Venetian Painting – Pietro Longhi

WE have here a master who is peculiarly the Venetian of the eighteenth century, a genre-painter whose charm it is not easy to surpass, yet one who did not at the outset find his true vocation. Longhi’s first undertakings, specimens of which exist in certain palaces in Venice, were elaborate frescoes, showing the baneful influence of the Bolognese School, in which he studied for a time under Giuseppe Crispi. He attempts to place the deities of Olympus on his ceilings in emulation of Tiepolo, but his Juno is heavy and common, and the Titans at her feet appear as a swarm of sprawling, ill-drawn nudities. He shows no faculty for this kind of work, but he was thirty-two before he began to paint those small easel-pictures which in his own dainty style illustrate the “Vanity Fair” of his period, and in which the eighteenth century lives for us again.

His earliest training was in the goldsmith’s art, and he has left many drawings of plate, exquisite in their sense of graceful curve and their unerring precision of line. It was a moment when such things acquired a flawless purity of outline, and Longhi recognised their beauty with all the sensitive perception of the artist and the practised workman. His studies of draperies, gestures, and hands are also extra-ordinarily careful, and he seems besides to have an intimate acquaintance with all the elegant dissipation and languid excesses of a dying order. We feel that he has himself been at home in the masquerade, has accompanied the lady to the fortune-teller, and, leaning over her graceful shoulder, has listened to the soothsayer’s murmurs. He has attended balls and routs, danced minuets, and gossiped over tiny cups of China tea. He is the last chronicler of the Venetian feasts, and with him ends that long series that began with Giorgione’s concert and which developed and passed through suppers at Cana and banquets at the houses of Levi and the Pharisee. We are no longer confronted with the sumptuosity of Bonifazio and Veronese ; the immense tables covered with gold and silver plate, the long lines of guests robed in splendid brocades, the stream of servants bearing huge salvers, or the bands of musicians, nor are there any more alfresco concerts, with nymphs and bacchantes. Instead there are masques, the life of the Ridotto or gaming-house, routs and intrigues in dainty boudoirs, and surreptitious love-making in that city of eternal carnival where the bauta was almost a national costume. Longhi holds that post which in French art is filled by Watteau, Fragonard, and Lancret, the painters of fêtes galantes, and though he cannot be placed on an equal footing with those masters, he is representative and significant enough. On his canvases are preserved for us the mysteries of the toilet, over which ladies and young men of fashion dawdled through the morning, the drinking of chocolate in négligé, the momentous instants spent in choosing headgear and fixing patches, the towers of hair built by the modish coiffeur—children trooping in, in hoops and uniforms, to kiss their mother’s hand, the fine gentleman choosing a waistcoat and ogling the pretty embroideress, the pert young maidservant slipping a billet-doux into a beauty’s hand under her husband’s nose, the old beau toying with a fan, or the discreet abbé taking snuff over the morning gazette. The grand ladies of Longhi’s day pay visits in hoop and farthingale, the beaux make ” a leg,” and the lacqueys hand chocolate. The beautiful Venetians and their gallants swim through the gavotte or gamble in the Ridotto, or they hasten to assignations, disguised in wide bauti and carrying preposterous muffs. The Correr Museum contains a number of his paintings and also his book of original sketches. One of .the most entertaining of his canvases represents a visit of patricians to a nuns’ parlour. The nuns and their pupils lend an attentive ear to the whispers of the world. Their dresses are trimmed with point de Venise, and a little theatre is visible in the background. This and the Sala del Ridotto ” which hangs near, are marked by a free, bold handling, a richness of colouring, and more animation than is usual in his genre-pictures. He has not preserved the lovely, indeterminate colour or the impressionist touch which was the natural inheritance of Watteau or Tiepolo. His backgrounds are dark and heavy, and he makes too free a use of body colour ; but his attitude is one of close observation—he enjoys depicting the life around him, and we suspect that he sees in it the most perfect form of social intercourse imaginable. Longhi is sometimes called the Goldoni of painting, and he certainly more nearly resembles the genial, humorous playwright than he does Hogarth, to whom he has also been compared. Yet his execution and technique are a little like Hogarth’s, and it is possible that he was influenced by the elder and stronger master, who entered on his triumphant career as a satirical painter of society about 1734. This was just the time when Longhi abandoned his unlucky decorative style, and it is quite possible that he may have met with engravings of the “Marriage à la mode,” and was stimulated by them to the study of eighteenth-century manners, though his own temperament is far removed from Hogarth’s moral force and grim satire.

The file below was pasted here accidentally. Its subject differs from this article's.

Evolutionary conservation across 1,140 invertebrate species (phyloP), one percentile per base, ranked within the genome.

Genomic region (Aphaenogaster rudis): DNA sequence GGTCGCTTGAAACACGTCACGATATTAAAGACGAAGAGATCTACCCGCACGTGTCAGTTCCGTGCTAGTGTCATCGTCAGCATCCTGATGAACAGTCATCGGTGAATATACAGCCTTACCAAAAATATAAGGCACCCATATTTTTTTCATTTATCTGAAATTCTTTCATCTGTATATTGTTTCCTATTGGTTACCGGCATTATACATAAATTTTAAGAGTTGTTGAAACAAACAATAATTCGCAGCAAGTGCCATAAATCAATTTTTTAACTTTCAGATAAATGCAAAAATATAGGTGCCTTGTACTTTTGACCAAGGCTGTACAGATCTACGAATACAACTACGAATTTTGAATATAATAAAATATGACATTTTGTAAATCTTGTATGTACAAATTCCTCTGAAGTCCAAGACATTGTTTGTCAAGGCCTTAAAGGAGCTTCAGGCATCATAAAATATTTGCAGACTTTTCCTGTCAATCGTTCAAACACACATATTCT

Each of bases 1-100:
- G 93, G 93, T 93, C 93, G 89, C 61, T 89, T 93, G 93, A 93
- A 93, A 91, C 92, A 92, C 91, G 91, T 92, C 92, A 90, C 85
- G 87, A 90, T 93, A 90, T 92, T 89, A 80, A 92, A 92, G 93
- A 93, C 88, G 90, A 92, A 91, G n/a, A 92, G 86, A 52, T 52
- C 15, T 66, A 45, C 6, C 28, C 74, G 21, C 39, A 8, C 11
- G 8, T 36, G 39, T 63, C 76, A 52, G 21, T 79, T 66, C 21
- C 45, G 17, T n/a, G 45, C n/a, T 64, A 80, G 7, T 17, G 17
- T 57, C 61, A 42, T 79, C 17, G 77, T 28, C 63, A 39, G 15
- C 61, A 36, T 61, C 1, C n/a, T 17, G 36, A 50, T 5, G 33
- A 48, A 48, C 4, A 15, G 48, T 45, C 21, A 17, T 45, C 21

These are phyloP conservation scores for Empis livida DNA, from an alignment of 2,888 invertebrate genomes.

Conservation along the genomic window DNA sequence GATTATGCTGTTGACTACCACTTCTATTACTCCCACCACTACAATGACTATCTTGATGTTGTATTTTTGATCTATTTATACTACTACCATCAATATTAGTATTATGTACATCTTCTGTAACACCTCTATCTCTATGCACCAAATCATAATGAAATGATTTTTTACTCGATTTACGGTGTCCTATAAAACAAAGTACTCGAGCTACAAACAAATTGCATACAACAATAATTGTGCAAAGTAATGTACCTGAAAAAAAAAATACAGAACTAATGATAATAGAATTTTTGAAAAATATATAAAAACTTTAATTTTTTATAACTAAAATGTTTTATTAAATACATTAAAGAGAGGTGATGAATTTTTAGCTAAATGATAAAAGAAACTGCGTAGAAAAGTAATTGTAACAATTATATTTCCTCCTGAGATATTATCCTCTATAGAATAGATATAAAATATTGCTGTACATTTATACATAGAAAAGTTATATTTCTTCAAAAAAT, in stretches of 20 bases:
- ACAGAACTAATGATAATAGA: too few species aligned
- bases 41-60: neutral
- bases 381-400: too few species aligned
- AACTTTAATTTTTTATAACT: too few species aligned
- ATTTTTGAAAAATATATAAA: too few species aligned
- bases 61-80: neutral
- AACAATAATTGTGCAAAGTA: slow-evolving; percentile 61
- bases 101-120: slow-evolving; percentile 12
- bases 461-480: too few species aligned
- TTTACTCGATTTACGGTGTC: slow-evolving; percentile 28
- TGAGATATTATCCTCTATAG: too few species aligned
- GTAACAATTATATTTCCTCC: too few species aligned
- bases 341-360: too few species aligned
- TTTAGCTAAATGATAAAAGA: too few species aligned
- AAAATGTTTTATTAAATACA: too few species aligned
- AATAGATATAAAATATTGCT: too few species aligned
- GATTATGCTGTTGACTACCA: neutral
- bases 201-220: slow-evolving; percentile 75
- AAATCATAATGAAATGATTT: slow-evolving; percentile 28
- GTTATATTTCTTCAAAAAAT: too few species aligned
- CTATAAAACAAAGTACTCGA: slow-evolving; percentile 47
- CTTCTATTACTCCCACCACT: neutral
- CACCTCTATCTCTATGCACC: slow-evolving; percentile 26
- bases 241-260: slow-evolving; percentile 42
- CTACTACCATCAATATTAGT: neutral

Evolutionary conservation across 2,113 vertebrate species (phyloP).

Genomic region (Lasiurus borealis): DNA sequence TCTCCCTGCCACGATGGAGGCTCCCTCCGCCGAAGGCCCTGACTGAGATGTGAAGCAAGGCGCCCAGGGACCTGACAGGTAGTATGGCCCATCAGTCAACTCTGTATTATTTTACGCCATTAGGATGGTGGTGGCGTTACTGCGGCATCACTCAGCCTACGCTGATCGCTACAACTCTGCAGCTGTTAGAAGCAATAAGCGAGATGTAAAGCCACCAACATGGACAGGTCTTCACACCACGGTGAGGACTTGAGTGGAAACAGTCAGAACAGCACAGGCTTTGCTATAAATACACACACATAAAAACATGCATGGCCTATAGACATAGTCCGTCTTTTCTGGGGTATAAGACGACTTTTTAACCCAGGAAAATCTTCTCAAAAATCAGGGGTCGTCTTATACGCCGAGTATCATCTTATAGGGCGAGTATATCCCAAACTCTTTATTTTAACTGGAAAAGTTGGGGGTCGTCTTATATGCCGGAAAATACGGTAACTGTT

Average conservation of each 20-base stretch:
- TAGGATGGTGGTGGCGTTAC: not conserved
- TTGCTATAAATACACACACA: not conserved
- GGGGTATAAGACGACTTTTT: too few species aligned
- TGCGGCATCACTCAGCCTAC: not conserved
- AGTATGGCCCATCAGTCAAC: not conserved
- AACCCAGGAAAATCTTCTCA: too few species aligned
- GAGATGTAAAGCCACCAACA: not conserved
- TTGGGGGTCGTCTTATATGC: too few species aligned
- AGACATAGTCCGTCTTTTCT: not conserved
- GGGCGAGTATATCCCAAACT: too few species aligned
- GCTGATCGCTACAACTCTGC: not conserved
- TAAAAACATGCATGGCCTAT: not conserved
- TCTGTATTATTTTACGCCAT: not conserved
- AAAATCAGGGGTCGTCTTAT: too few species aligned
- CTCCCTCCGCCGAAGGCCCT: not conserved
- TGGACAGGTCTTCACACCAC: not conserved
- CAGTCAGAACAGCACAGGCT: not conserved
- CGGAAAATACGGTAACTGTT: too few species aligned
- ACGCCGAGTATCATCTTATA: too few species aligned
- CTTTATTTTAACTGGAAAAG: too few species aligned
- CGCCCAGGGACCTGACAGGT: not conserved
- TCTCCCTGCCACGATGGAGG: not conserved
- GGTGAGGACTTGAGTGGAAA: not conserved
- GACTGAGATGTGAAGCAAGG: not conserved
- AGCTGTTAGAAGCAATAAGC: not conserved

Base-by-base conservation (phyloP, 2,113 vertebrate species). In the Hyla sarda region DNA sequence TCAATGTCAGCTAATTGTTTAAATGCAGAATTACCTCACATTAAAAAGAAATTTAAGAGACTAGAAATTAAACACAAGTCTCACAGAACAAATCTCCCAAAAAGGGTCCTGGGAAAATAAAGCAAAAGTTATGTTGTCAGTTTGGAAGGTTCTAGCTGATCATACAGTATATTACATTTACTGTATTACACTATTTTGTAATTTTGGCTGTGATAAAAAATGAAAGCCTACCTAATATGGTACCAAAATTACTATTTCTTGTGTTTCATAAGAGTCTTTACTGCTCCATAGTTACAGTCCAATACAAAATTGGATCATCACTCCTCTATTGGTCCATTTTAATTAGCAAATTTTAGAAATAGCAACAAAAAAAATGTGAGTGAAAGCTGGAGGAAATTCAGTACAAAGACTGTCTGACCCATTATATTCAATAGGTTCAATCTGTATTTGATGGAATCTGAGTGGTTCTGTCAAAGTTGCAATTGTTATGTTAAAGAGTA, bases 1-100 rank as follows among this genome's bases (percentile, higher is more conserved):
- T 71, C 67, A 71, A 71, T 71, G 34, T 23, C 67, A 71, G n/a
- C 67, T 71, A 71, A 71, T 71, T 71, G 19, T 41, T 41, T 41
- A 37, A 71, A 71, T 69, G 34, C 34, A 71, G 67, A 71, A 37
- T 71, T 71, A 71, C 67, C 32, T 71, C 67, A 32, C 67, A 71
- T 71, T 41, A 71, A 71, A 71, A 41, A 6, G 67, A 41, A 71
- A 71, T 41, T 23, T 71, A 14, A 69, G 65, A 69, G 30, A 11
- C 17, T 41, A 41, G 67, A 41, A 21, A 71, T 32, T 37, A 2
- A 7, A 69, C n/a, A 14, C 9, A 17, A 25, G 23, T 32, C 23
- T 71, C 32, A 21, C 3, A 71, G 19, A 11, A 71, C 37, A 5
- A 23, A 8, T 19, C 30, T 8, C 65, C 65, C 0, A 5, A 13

His serene, painstaking observation is never distracted by grossness and violence. The Venetians of his day may have been — undoubtedly were—effeminate, licentious, and de-cadent, but they were kind and gracious, of refined manners, well-bred, genial and intelligent, and so Longhi has transcribed them. In the time which followed, ceilings were covered by Boucher, pastels by Latour were in demand, the scholars of David painted classical scenes, and Pietro Longhi was forgotten. Antonio Francesco Correr bought five hundred of his drawings from his son, Alessandro, but his works were ignored and dispersed. The classic and romantic fashions passed, but it was only in 185o that the brothers de Goncourt, writing on art, revived consideration for the painter of a bygone generation. Many of his works are in private collections, especially in England, but few are in public galleries. The National Gallery is fortunate in possessing several excellent examples.


Bergamo. Lochis : At the Gaming Table ; Taking Coffee. Baglioni : The Festival of the Padrona.

Dresden. Portrait of a Lady.

Hampton Court. Three genre-pictures.

London. Visit to a Circus ; Visit to a Fortune-Teller ; Portrait. Mond Collection : Card party ; Portrait.

Venice. Academy : Six genre-paintings.

Correr Museum : Eleven paintings of Venetian life ; Portrait of Goldoni.

Palazzo Grassi : Frescoes ; Scenes of fashionable life. Quirini-Stampalia : Eight paintings Portraits.